|Howe of St Andrews and Tay Coast||#3|
|East Preston with Kingston||#9|
Join StudentCrowd, Like us on Facebook
Living in Cambridge
Students at the University of Cambridge and Anglia Ruskin University have the privilege of studying in a town thats most famous feature is its higher education. Intimidating as this might sound, don’t let it put you off. Along with the academics, Cambridge has become a richly varied town, so there’s plenty to do away from your desk too...
All students need to try punting at least once. Don’t argue, just do it. There is so much centred around boating in Cambridge that you should receive a free degree just for being able to keep track of them all, but one worth seeing is the Bumps. Rowing is a big deal here (and blown even more out of proportion by the annual Boat Race between Oxford and Cambridge universities) but since the River Cam is too narrow in places to have races side by side someone invented the Bumps. It’s four days of rowing races, held twice a year, in which all the boats start the race one behind the other with a gap in between, and try to ‘bump’ the boat in front. Even if no one you know is rowing, it’s still a fun spectacle to watch.
For shopping you’re pretty much spoilt for choice, with a huge range of retail areas clustered around different shopping centres. There’s the Grand Arcade, the Grafton Centre and the Beehive Centre to start you off, while Mill Road has your independent shops and cafes, and international food supermarkets. There’s several big cinemas but Cambridge is really famous for it’s theatre and comedy scene so be sure to check that out. Cambridge is primarily a pub city, but there are a few clubs too if you’re willing to look. Ballare (secretly still Cindies) club, Fez, Lola Lo and the Junction all offer different shades of music, and there’s usually a classical or jazz concert happening somewhere too.
Useful hotspots for students include the famous academic bookshop Heffers, where you can find books on almost any subject known to man. Another is Jesus Green. There are quite a few commons and public parks in Cambridge, all of which are great for some summer afternoon revising, but Jesus Green has a decent skatepark and is also where they hold the beer festival!
To do today
- Get some culture: If we started listing all the museums and galleries in Cambridge(many of which are free) we’d quickly run out of room on the internet, but a couple do deserve special mentions. In no particular order; the Fitzwilliam museum (and The Snug pub round the corner), Kettle’s Yard for modern art, Cambridge Museum of Technology, the Museum of Zoology, the Museum of Archeology and Anthropology and the Museum of Classical Archaeology.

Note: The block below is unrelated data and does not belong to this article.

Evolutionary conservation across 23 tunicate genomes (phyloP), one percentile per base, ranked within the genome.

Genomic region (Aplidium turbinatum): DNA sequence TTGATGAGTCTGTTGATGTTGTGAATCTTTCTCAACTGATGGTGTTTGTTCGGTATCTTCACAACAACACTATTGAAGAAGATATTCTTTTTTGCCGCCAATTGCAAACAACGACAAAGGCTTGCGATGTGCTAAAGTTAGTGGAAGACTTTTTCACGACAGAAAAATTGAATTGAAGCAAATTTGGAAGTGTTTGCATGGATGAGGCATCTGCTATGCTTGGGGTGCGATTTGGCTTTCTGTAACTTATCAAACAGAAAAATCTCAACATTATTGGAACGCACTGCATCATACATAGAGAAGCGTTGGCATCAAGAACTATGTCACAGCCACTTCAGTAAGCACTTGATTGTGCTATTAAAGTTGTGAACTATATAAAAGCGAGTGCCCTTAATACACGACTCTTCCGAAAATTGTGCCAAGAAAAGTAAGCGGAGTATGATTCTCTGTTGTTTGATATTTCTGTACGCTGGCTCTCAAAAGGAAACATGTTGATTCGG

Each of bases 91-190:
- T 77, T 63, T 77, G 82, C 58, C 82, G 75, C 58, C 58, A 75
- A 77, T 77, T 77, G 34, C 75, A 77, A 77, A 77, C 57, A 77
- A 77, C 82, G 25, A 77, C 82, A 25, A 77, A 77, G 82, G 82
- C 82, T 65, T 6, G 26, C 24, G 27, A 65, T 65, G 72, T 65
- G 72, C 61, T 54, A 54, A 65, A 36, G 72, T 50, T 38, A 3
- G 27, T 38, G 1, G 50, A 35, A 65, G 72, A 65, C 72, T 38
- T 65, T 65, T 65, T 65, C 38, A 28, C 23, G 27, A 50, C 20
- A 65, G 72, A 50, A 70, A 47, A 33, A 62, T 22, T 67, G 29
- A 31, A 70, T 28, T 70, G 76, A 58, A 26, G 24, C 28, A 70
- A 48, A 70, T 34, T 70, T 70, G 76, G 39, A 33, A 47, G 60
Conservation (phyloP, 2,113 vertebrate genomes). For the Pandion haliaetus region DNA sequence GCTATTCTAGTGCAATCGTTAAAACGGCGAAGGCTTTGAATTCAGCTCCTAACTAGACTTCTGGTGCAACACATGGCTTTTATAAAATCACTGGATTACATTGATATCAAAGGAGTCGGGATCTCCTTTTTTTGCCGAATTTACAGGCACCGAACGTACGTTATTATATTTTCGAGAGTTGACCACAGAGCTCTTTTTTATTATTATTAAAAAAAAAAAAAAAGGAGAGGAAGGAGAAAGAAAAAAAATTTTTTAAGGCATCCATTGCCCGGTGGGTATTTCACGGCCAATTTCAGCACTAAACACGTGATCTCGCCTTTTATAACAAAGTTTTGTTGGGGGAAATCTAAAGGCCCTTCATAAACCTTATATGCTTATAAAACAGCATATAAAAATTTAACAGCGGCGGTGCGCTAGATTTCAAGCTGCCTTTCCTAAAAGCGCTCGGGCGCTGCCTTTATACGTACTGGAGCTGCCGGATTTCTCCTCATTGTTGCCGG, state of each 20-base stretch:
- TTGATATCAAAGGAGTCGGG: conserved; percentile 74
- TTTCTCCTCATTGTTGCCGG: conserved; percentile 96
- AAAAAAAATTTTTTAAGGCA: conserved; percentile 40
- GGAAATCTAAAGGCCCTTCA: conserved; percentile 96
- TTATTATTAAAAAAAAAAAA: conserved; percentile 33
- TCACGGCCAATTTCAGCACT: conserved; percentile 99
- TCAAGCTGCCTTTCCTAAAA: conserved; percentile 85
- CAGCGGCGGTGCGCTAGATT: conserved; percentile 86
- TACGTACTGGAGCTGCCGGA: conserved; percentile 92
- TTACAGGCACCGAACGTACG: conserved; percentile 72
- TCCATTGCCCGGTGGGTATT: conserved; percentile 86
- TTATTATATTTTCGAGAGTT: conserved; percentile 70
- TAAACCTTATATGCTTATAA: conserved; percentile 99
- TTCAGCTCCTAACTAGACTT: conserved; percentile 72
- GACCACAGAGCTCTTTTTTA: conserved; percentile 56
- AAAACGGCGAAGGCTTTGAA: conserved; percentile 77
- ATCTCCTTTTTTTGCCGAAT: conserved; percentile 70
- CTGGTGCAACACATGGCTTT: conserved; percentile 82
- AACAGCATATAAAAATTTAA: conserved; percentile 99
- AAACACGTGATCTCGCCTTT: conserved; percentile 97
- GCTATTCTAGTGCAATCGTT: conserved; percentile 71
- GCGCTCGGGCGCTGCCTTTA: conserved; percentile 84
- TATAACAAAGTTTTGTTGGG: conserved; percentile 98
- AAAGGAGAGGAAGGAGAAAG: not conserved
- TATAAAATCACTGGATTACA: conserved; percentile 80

- The Fens: It’s tempting never to leave the city centre, but if you do you’ll find yourself in the beautiful vastness of the Fens. It’s a great place to walk, ride, stalk wildlife, or just enjoy the scenery.
- Just wander: As you’d expect, the architecture in Cambridge city centre is amazing, particularly around the college buildings, and the walk along the river is quite nice too. It’s actually possible to stand on some of the bridges and steal poles from punters as they go underneath!
- Car: Not likely. You won’t need it, and there’s nowhere to park it anyway. The bus service is pretty extensive and can get you everywhere important.
- Bike: Obviously! Cambridge may as well by the cycling capital of the world, with 1 in 5 trips being made by pedal power and some roads actually giving priority to cyclists over cars. But for goodness’ sakes BUY SOME LIGHTS, because with so many cyclists around the police are fond of fining you if you don’t have any. If you’re not a cyclist, be aware that bikes are harder to spot than cars, so be extra careful when crossing a road.
- Taxi: Panther Taxis
11 Cambridge Reviews
The cost of living in Cambridge is really expensive - with rents similar to London prices. As a student, the price of your accommodation will depend on how rich your college is. There aren't many places to eat out, most students just eat in their college's hall. Eating out is very expensive if you do it. There are only three clubs in Cambridge and they're all a bit boring/ cheezy, as well as being pretty expensive. Students often attend "bops" run by colleges, which are usually cheaper and more fun. Pretty much everyone cycles everywhere, although there are also plenty of buses to get around. The train station provides easy access to London, and there are also several coach routes, e.g. to Oxford.